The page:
Objective. To assess health care providers’ perceptions of student pharmacists involved as members of a general medicine team.
Methods. A brief, anonymous, online survey instrument was distributed to 134 health care providers at 4 major medical centers in Massachusetts who interacted with Northeastern University student pharmacists during inpatient general medicine advanced pharmacy practice experiences beginning in March 2011. The survey instrument assessed health care provider perception of student pharmacists’ involvement, preparedness, clinical skills, and therapeutic recommendations.
Results. Of the 79 providers who responded, 96.2% reported that student pharmacists were prepared for medical rounds and 87.3% reported that student pharmacists were active participants in patient care. Also, 94.9% and 98.7% of providers indicated that student pharmacist recommendations were appropriate and accurate, respectively. The majority (61.8%) of providers believed that student pharmacist involvement on internal medicine teams was beneficial.
Conclusions. Provider perceptions regarding student pharmacist participation on general medicine practice experiences were mostly positive.
experiential education; perception; pharmacy; student pharmacist
In recent years, the focus of pharmacists as traditional drug dispensers has shifted to more active and participative role in risk assessment, risk management, and other medication related consultation activities. Pharmacy profession is evolving steadily in the United Arab Emirates (UAE). Pharmacists in UAE are so much occupied in their administrative and managerial duties that dispensing is mostly attended to by pharmacy technicians. Pharmacist-led patient counseling is limited to the dosage and frequency of medications and rarely adverse reactions and drug interactions with other medications. Therefore we decided to perform quantitative questionnaires study to explore the role of pharmacist in patient counseling in UAE, the evaluation of pharmacist's opinion on patient counseling and the potential determinants of personal consultation. Results show the frequency and nature of inquiries received by pharmacist. Five to twenty inquires per month are received from patient, most of them related to drug prescription and dose recommendation. Thirty nine percent of pharmacists received inquiries from doctors, most of them related to the dose and mode of action. Ninty two percent of the pharmacists agreed that patient counseling is their professional responsibility. About 82% of pharmacists agreed that counseling will increase their sales and enhance the reputation of their pharmacies. Seventy percent of pharmacists mentioned that they need to undergo training for effective counseling while 46% of pharmacists felt that more staff in the pharmacies would have a positive influence on patient compliance to medication therapies and patient safety. The potential determinants of personal consultation show that 52% of participants trusted pharmacist and 55% considered the pharmacist as a friend. Forty eight percent of participants visited the pharmacy for medical recommendation while 30% for drug compounding, 72% agreed that pharmacist conducts full instruction while 31% agreed about full investigation. In conclusion, reorganization of the pharmacist's activities may improve pharmaceutical consultations. Pharmacists must be exposed to recent trends in drug therapy, dosage forms, dosage, adverse effects and interaction. This will go a long way in providing rational use of drugs to the patients and improve their quality of life.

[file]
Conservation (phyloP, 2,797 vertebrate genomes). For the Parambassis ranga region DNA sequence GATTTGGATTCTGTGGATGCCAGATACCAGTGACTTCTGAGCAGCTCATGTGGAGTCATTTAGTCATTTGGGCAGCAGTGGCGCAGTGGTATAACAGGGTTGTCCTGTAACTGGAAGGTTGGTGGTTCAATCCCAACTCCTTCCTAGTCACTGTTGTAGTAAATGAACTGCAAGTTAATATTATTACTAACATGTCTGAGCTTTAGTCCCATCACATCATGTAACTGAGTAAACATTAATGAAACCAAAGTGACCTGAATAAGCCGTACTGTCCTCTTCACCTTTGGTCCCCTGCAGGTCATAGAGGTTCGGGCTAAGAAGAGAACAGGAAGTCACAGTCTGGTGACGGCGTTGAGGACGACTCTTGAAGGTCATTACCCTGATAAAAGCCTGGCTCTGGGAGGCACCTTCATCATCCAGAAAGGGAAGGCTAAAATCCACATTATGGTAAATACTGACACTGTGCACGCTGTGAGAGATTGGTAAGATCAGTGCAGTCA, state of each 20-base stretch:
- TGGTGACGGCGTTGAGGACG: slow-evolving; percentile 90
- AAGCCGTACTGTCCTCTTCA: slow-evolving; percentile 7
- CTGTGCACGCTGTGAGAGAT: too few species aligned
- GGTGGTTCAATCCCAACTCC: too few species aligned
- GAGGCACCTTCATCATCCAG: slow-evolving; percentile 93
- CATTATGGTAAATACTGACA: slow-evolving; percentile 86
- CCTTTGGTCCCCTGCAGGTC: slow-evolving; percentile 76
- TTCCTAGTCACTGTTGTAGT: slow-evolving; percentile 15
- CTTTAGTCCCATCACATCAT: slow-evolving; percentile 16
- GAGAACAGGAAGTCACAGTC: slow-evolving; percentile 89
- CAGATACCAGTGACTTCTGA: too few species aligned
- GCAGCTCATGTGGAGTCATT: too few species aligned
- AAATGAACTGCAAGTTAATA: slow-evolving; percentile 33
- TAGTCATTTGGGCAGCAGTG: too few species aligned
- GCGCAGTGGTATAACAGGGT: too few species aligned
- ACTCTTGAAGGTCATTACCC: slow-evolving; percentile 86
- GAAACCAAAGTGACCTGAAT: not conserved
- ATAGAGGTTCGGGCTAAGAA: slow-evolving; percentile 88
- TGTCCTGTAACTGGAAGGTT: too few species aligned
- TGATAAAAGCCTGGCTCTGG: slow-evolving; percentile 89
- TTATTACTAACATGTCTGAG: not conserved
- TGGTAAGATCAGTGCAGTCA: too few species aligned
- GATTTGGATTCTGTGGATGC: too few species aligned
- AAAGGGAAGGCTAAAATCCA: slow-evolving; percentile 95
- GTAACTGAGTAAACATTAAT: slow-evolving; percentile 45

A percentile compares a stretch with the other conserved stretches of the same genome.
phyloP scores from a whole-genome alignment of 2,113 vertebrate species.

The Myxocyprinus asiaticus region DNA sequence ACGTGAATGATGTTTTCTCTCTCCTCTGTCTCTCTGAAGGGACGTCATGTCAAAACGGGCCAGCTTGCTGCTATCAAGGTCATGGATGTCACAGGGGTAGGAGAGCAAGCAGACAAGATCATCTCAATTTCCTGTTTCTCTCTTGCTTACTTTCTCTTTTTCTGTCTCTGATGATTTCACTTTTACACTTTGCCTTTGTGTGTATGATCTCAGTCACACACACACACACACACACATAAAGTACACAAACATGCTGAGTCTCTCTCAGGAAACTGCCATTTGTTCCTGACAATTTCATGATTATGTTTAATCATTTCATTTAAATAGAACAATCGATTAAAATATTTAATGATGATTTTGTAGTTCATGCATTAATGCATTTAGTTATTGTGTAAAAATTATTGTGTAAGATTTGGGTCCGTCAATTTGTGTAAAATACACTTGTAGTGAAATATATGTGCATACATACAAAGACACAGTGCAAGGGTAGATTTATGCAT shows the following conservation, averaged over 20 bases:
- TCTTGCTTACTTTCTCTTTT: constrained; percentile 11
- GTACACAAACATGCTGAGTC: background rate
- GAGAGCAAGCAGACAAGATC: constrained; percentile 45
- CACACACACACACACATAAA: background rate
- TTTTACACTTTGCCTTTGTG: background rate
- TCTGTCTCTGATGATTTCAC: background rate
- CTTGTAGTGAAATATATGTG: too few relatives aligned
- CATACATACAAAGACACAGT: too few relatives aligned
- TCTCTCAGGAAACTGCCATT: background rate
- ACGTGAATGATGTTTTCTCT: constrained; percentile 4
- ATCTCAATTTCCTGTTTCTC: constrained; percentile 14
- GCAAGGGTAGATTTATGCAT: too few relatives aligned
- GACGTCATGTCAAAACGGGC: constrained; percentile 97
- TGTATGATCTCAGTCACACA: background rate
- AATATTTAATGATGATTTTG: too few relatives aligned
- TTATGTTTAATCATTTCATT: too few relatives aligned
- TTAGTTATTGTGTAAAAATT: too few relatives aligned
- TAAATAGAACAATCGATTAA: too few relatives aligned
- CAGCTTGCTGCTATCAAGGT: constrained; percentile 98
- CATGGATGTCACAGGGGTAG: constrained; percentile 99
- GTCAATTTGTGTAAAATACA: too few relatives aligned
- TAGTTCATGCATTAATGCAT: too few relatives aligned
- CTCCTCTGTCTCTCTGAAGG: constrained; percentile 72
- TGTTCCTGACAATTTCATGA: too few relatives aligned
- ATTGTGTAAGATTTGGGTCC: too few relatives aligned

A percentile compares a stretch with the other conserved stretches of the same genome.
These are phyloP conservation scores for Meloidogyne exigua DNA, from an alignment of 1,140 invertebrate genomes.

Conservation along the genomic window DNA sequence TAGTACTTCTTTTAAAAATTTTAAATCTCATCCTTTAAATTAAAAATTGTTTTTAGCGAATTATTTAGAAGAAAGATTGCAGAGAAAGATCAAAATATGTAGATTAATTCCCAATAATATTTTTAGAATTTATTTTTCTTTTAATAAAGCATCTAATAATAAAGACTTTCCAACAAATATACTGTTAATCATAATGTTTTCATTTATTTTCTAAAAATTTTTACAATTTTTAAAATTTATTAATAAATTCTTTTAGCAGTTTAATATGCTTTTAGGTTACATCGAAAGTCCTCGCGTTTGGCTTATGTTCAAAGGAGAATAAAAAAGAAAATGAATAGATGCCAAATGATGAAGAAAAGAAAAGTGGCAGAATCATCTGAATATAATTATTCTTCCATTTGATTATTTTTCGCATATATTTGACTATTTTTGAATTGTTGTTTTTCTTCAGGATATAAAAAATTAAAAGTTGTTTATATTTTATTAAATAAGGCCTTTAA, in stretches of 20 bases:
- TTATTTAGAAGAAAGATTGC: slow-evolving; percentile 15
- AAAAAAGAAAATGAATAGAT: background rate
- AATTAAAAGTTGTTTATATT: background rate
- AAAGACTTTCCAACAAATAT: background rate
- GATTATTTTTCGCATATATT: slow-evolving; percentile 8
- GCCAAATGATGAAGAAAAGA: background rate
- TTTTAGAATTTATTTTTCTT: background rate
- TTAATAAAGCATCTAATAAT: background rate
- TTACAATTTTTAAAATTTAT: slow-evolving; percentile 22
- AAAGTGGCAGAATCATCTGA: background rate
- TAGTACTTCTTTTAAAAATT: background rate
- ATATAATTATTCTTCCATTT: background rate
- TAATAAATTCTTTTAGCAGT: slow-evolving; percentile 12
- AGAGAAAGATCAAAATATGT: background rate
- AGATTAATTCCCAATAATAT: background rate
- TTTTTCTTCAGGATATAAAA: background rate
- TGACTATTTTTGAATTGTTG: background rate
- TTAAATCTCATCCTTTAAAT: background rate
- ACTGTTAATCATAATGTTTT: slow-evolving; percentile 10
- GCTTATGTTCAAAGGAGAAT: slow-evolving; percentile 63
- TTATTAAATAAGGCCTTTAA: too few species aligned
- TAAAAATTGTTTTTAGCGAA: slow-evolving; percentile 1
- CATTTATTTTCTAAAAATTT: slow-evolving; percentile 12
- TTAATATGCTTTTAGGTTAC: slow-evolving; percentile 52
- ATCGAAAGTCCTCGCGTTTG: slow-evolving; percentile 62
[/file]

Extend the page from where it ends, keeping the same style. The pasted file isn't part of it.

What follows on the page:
Attitudes and behaviors; community pharmacists; patient counseling; patient information leaflets; personal consultation
To determine the individual- and neighborhood-level predictors of frequent non-prescription in-pharmacy counseling.
130 pharmacies registered in the Expanded Syringe Access Program (ESAP) in New York City.
477 pharmacists, non-pharmacist owner/managers, and technicians/clerks.
Main outcome measures
Frequent counseling on medical conditions, health insurance, and other products.
Technicians were less likely than pharmacists to provide frequent counseling on medical conditions or health insurance. In terms of neighborhood-level characteristics, pharmacies in areas of high employment disability were less likely to provide frequent health insurance counseling and pharmacies in areas with higher deprivation were more likely to provide counseling on other products.
ESAP pharmacy staff is a frequent source of non-prescription counseling for their patients/customers in disadvantaged neighborhoods of NYC. These findings suggest that ESAP pharmacy staff may be amenable to providing relevant counseling services to injection drug using syringe customers and warrants further investigation.
Expanded Syringe Access Program; in-pharmacy counseling; injection drug users; expanded services; New York City
The purpose of this study was to validate previously published satisfaction scales in larger and more diversified patient populations; to expand the number of community pharmacies represented; to test the robustness of satisfaction measures across a broader demographic spectrum and a variety of health conditions; to confirm the three-factor scale structure; to test the relationships between satisfaction and consultation practices involving pharmacists and pharmacy students; and to examine service gaps and establish plausible norms.